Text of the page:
Jack Wallen is an award-winning writer for TechRepublic and Linux.com. He’s an avid promoter of open source and the voice of The Android Expert. For more news about Jack Wallen, visit his website getjackd.net.

15 comments
dsad
dsad

you are, at best, an ignorant. your knowledge of computer or linux systems is many orders of magnitudo worst of my very very very poor english. #1: yes, true. #2: what about using `lsmod` or `modprobe` to list your fscking kernel modules. What's that shit you're speaking about called Bootwhatever? And finally chkconfig is present only on a small set of distributions and display/set services that starts at boot not modules. blah i'm now going to bed, don't have time to go on.

stupid
stupid

@3 Does it really take you 30-60 seconds to boot into GNOME or KDE? Are you serious? Did you just make that up for fun? I'm running the latest Ubutun (Hardy Heron) and I boot straight to a fully functional GNOME desktop with Compiz & AWN in ~30 seconds from power-on. I run KDE on my laptop and it doesn't take more than about the same time (minus Compiz). @4 I do not see the point of this since I've tried it. It gets really tiring to login & type startx. On my laptop I have KDM automatically log me in & turn on the screensaver with password lock, then all I have to do is enter my password to get straight to a ready desktop.

candraadiputra
candraadiputra

I thinks this article is too complicated. recompile the kernel?, remove module, or use openBIOS. just only geek would use this way. But wait.. who is audience for this article? developer, ADmin or user?

Doug Vitale
Doug Vitale

I used Linux Mint, a derivative of Ubuntu which is a derivative of Debian. I set the option to CONCURRENCY=shell and after that I noticed two undesirable changes. First, Linux Mint would no longer recognize my NIC. Second, when I would go to exit the system, it would only give me 3 choices - logout, restart, shutdown. Normally I have 5 choices - the aforementioned three and Standy and Hibernate. When I set the parameter back to CONCURRENCY=none, these two problems disappeared.

daniel
daniel

All good with this article, but most people want to see the before and after times to believe it makes a huge difference.... Show us something! For example, item 5, 6 and usually 7 are not going to give ou a shole lot of benefits in most cases! Cheers, Daniel http://www.nexl.dk/daniel

sephiroth230
sephiroth230

A quick bit of advice: disable rhdb from Fedora and Redhat distros, its an extra 5 seconds. I call BS about the distro comment. Fedora boots a lot faster than gentoo every time I've run them head to head. The Fedora guys spend a lot of time working on quick boottimes, can't say the same about Ubuntu though. Arch is the quickest. My boottime benchmarks are here http://www.geocities.com/sephiroth230/ 23sec Arch, 37sec Fedora4, 38 sec Gentoo, 47sec Slackware,55sec Ubuntu. Yes, and thats with all those default Fedora services starting.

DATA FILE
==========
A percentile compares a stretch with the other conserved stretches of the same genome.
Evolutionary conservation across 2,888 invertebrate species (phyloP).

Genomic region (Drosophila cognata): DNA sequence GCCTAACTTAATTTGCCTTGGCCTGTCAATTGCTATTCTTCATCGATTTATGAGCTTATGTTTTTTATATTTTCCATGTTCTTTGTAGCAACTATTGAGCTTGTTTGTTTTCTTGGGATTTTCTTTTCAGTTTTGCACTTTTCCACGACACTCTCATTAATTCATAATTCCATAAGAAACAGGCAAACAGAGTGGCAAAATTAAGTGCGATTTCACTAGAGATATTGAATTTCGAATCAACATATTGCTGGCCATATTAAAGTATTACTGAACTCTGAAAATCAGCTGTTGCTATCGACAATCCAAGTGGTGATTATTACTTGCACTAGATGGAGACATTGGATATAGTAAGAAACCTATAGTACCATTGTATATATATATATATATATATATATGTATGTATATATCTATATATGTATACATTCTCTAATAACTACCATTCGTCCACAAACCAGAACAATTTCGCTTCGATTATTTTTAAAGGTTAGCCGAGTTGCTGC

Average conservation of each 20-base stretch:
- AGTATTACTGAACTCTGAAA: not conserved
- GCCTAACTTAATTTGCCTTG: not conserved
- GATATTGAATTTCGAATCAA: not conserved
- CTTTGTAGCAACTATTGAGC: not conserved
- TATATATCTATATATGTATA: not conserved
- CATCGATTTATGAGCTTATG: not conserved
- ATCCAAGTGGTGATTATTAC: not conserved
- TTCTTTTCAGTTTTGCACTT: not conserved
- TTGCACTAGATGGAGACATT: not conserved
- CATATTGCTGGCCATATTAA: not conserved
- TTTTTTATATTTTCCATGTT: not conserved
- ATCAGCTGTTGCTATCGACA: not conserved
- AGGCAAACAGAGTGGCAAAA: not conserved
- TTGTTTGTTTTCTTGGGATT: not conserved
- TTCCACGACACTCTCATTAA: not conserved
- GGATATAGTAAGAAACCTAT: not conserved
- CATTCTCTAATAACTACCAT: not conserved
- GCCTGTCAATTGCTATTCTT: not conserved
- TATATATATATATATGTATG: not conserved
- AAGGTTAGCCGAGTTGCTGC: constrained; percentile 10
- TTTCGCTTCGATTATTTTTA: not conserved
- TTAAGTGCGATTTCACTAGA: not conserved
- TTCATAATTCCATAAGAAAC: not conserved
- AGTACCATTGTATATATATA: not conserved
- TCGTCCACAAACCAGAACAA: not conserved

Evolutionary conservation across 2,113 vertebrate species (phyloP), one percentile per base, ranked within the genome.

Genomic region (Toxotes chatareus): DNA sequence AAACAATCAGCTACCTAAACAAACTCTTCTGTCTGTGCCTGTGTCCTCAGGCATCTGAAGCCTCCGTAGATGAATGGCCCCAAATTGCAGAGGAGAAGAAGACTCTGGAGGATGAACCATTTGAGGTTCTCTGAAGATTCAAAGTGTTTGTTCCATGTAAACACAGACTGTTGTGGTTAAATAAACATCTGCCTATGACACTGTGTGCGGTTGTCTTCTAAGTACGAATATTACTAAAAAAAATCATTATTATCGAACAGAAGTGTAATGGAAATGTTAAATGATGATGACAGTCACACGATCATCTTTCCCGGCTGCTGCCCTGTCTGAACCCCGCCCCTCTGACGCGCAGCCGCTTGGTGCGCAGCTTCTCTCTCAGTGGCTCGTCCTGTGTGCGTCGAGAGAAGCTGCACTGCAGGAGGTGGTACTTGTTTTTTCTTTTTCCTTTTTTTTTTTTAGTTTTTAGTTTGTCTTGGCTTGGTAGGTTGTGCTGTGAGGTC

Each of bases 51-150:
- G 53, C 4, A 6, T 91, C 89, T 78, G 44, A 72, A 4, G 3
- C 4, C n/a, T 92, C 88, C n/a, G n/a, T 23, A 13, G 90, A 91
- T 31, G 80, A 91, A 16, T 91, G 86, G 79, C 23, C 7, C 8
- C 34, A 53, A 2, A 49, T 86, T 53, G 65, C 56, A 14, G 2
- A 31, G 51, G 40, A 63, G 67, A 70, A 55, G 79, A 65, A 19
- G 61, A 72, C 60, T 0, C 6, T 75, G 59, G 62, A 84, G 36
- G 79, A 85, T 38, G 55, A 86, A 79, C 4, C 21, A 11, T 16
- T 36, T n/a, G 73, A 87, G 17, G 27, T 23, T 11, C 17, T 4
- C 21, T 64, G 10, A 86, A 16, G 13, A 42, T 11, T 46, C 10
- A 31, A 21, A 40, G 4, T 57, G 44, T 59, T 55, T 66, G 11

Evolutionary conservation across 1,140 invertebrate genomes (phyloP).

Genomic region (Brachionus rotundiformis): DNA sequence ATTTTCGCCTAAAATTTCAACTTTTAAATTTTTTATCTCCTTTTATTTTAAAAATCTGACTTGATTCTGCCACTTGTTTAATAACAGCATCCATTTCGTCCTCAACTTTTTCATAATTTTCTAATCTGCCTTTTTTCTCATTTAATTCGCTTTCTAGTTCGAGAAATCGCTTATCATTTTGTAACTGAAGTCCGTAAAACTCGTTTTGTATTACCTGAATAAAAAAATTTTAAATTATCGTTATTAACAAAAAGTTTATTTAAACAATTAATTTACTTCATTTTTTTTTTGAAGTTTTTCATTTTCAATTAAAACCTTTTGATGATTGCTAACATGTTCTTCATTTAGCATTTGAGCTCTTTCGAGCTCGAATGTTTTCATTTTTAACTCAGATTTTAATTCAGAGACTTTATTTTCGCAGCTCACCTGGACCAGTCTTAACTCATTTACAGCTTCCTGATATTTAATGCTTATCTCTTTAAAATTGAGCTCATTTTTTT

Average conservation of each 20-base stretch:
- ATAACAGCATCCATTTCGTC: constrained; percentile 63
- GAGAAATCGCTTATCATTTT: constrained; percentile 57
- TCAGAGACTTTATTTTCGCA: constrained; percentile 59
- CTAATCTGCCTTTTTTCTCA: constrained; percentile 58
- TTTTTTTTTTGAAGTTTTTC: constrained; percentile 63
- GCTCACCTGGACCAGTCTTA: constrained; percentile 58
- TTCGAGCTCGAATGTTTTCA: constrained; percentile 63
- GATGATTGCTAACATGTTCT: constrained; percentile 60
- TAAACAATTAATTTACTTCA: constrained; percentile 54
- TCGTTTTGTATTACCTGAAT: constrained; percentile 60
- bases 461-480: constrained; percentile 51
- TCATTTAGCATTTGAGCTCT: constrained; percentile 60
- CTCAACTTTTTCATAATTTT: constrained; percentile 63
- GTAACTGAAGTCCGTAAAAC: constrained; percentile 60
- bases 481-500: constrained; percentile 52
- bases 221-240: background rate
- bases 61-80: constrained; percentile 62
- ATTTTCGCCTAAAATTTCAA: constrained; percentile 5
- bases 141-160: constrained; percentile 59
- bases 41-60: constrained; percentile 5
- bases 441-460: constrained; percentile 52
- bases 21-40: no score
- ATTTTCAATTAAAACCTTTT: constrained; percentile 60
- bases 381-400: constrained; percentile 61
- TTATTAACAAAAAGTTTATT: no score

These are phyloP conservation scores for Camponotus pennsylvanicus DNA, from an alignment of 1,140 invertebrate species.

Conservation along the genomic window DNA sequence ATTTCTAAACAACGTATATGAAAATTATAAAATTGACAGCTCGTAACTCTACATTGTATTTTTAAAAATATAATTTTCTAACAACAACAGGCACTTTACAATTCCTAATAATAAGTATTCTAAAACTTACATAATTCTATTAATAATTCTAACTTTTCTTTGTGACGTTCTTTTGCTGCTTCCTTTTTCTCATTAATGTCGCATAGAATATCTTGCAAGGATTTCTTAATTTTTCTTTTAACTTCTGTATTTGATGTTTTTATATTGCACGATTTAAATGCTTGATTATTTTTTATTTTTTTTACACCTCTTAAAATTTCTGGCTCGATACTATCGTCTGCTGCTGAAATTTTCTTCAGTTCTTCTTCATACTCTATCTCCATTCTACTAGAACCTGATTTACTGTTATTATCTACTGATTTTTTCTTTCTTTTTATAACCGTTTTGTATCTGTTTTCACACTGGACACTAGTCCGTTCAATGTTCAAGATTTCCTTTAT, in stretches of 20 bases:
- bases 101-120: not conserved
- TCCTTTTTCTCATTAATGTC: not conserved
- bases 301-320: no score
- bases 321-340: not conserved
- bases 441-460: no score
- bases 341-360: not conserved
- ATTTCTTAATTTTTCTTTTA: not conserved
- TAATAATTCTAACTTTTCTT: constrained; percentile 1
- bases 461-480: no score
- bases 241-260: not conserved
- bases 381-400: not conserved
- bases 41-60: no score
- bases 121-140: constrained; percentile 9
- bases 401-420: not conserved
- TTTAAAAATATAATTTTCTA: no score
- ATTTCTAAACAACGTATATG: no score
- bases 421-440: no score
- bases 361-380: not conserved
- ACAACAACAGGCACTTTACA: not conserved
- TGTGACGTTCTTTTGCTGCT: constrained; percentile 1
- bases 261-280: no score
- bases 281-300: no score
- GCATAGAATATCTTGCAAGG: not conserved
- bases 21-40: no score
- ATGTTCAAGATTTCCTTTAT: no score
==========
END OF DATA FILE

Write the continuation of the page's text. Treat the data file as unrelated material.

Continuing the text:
d.subhas
d.subhas

Hi, I appreciate most of your points which are valid. But one universal hack is to get a "faster" file system and disabling access times. installing reiserfs would make a big difference! and if you're using one file system - stick to it for all of your partitions. Subhash http://www.indispice.com

rssenyonjo
rssenyonjo

NOW I'VE LEARNT HOW TO IMPROVE MY LINUX BOX PERFORMANCE.ATHANKS

tmb_ayebe
tmb_ayebe

I disabled gdm following your advice but I don't think it's a good idea. I am running Ubuntu 8.04 on an EeePC. Starting X from the command line looks ugly: You get this old school checkerboard screen and lots of flickering as it changes screen modes. Once the desktop was loaded I got two error messages. I can't remember what the first one was, the second one was telling me that the fast user switcher has failed to load. I was left with the impression that gdm is more integrated with gnome than you give it credit for.

CharlieSpencer
CharlieSpencer

You write English well. You talk about Linux badly. Go to bed and come back when you can talk without insults.

wratholix
wratholix

I usually dont reboot much and my box will run for months until i decide to reboot it. So what is the point in slicing seconds of the boot time as it is not a major issue, rather worry about runniing my OS rock solid in high performance. I admit back in the day I was a big fan of tweaking my machine when i had win95, i knew all the registry tweaks off by heart. Hence this called for alot of reinstalls and weak stability. A full boot into gui under 60seconds is really good time to for the average user. My old p1-133/32mb ran slakware well and now i have a reasonable Quadcore intel with SATA2 drives. There's nothing that will beat good hardware with a well configured operating system. So It all depends on your own requirements and ability to maintain your hardware/software configuration. Recompiling the kernel does have its advantages as loading drivers via modules has minimal performance impacts compared to build in. By all means if you are comfortable enough to do so, build everything about the core system in. Avoid usb drivers etc and stuff for removable hardware into the kernel and you are set.

tommy higbee
tommy higbee

Why would you need to recompile the kernel to keep from loading a kernel module? Just disable the module from loading, and you've accomplished the same thing without having to retrieve sources, configure, and compile.

speculatrix
speculatrix

whilst recompiling the kernel for your specific hardware can make it quicker, removing modules only saves disk space, it only loads drivers for existing hardware.. see manual page for "depmod" for information about how kernel knows what drivers to load. one thing I have noticed is that grub is much faster to load the kernel than lilo.